A machine learning algorithm used to analyse EHRs identified high-risk individuals who could potentially benefit from HIV PrEP, according to a report presented this week at IDWeek 2016 in New Orleans. Out of 800,000 patients in a large EHR database, more that 8000 were found to be potential PrEP candidates.

Background

HIV PrEP decreases HIV transmission but uptake of PrEP has been limited. We developed automated algorithms to identify persons at increased risk for acquiring HIV using routine structured EHR data.

Methods

We extracted potentially relevant demographics (e.g. age, sex, race), diagnoses (e.g. anal dysplasia, substance use disorders), prescriptions (e.g. suboxone, sildenafil), laboratory tests (e.g. syphilis, gonorrhea, chlamydia, hepatitis C), and procedures (e.g. anal pap smear) from the EHR repository of Atrius Health, a large ambulatory practice group in Massachusetts with ~800,000 patients. We matched each patient with incident HIV during 2006-2015 to 100 HIV-uninfected controls with similar gender and duration of affiliation with Atrius Health as of the year of HIV diagnosis. We developed logistic regression models and machine learning algorithms to predict incident HIV infection in cases vs controls. Machine learning methods included LASSO, Ridge, SVM, and super learner. We assessed area-under-the-curve (AUC), sensitivity, and positive predictive value (PPV) of each algorithm and compared prediction scores among 45 patients independently started on PrEP by Atrius clinicians versus the general population.

Results

There were 138 incident HIV infections in the population. Ten-fold cross-validated AUC was highest with the Ridge method (AUC 0.77, sensitivity 59%, PPV 0.34% for patients with risk scores in the top quintile). Strong predictors included a prior diagnosis of anorectal ulcer, total number of positive gonorrhea tests, and acute HIV testing in the past two years. Median HIV prediction scores for patients independently started on PrEP by Atrius clinicians were significantly higher than those of the general population (median 5.43×10-4 vs 9.05×10-5, P<.0001). There were 3,229 patients in the general population (0.37%) with risk scores above the median scores of patients started on PrEP by Atrius clinicians. These are promising potential candidates to evaluate for interest and suitability for PrEP.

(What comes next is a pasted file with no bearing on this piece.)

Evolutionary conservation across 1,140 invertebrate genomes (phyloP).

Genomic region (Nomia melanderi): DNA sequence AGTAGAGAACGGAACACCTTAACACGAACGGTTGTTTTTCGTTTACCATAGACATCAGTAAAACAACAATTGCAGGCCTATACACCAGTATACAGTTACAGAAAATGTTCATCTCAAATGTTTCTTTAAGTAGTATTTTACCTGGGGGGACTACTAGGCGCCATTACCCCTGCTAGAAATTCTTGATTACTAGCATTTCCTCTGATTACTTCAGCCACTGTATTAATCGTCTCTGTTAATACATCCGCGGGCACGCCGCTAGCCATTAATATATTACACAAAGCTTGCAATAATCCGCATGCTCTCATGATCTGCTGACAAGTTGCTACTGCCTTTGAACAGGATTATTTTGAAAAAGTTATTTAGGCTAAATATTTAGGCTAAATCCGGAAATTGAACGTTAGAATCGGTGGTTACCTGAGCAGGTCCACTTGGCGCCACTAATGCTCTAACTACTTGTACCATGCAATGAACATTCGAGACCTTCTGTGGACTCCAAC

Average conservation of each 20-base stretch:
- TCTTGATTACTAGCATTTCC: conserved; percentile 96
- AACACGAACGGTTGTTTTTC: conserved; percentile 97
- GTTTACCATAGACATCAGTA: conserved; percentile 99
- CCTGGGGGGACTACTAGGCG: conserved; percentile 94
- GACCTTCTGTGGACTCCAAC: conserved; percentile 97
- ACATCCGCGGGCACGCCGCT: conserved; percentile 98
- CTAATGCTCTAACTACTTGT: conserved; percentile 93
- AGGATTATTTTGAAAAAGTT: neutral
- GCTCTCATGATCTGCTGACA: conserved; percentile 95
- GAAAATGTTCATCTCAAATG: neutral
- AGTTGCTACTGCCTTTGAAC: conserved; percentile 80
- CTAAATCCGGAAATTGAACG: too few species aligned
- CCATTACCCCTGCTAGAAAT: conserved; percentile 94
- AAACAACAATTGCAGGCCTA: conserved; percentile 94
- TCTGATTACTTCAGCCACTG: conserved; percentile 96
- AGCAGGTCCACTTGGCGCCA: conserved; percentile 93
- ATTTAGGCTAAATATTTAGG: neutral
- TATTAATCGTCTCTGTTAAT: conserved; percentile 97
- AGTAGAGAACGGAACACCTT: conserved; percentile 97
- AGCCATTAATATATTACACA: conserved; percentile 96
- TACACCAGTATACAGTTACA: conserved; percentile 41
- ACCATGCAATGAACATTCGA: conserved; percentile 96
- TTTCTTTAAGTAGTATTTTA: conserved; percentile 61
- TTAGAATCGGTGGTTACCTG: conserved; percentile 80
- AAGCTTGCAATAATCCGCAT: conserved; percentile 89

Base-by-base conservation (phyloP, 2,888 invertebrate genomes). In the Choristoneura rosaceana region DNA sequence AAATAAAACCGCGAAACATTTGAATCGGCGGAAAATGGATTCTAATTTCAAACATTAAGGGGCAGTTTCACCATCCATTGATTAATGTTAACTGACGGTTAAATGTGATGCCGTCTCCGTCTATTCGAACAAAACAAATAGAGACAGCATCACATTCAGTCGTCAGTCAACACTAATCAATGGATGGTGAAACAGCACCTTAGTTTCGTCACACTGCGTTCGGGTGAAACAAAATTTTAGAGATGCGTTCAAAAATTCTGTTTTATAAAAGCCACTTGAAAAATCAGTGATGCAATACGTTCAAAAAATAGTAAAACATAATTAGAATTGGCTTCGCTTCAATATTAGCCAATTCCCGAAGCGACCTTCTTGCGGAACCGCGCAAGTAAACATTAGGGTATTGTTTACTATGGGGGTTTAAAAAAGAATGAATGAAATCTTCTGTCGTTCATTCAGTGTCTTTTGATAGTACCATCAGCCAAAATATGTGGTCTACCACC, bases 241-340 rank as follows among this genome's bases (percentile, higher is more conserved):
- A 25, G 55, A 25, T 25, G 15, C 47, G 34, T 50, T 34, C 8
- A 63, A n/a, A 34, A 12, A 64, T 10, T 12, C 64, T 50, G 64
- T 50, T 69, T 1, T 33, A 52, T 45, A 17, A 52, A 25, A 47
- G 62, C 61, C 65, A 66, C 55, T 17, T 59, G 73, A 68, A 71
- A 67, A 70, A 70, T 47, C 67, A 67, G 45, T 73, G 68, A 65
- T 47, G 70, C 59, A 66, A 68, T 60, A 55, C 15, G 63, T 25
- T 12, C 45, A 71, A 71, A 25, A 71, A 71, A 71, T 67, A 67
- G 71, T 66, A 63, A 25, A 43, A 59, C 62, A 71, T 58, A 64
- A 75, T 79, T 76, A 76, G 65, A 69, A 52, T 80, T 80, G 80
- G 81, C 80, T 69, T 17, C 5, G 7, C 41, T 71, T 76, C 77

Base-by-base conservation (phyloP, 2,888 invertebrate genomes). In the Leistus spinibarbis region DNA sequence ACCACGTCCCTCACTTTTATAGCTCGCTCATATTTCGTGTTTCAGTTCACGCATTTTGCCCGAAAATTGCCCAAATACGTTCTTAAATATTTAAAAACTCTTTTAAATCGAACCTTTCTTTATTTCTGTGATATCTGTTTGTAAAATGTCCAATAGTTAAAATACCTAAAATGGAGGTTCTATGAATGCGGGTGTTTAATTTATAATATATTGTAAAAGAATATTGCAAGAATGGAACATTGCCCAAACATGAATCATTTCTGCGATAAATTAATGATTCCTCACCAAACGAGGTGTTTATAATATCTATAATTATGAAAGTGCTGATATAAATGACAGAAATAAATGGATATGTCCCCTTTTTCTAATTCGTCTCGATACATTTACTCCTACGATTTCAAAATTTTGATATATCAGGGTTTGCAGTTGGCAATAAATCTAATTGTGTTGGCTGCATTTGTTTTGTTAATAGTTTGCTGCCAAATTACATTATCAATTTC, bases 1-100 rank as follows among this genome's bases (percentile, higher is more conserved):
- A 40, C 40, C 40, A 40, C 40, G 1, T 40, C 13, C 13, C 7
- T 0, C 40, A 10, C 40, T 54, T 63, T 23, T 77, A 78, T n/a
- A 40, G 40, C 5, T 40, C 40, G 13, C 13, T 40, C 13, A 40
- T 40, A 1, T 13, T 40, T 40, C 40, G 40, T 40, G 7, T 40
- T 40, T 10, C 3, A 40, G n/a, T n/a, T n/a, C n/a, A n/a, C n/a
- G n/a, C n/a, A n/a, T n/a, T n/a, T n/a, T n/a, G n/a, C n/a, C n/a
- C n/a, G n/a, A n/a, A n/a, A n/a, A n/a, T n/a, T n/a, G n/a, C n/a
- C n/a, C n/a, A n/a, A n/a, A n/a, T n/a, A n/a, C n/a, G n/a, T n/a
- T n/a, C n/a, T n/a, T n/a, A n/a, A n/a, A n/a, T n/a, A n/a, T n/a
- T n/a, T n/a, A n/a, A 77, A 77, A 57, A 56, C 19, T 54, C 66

Conclusion

Automated analysis of data routinely stored in EHRs can identify patients at increased risk for incident HIV who are potential candidates for PrEP.

Douglas Krakower, MD1, Susan Gruber, PhD2, John T. Menchaca, BA3, Judith C. Maro, PhD, MS2, Noelle Cocoros, DSc, MPH4, Benjamin Kruskal, MD, PhD5, Ira B. Wilson, MD, MSc6, Kenneth Mayer, MD7 and Michael Klompas, MD, MPH, FRCPC, FIDSA3, (1)Infectious Disease Division, Beth Israel Deaconess Medical Center, Boston, MA, (2)Department of Population Medicine, Harvard Medical School, Boston, MA, (3)Department of Population Medicine, Harvard Medical School and Harvard Pilgrim Health Care Institute, Boston, MA, (4)Department of Population Medicine, Harvard Medical School & Harvard Pilgrim Health Care Institute, Boston, MA, (5)Atrius Health, Somerville, MA, (6)Health Services, Policy and Practice, Brown University, Providence, RI, (7)The Fenway Institute, Fenway Health, Boston, MA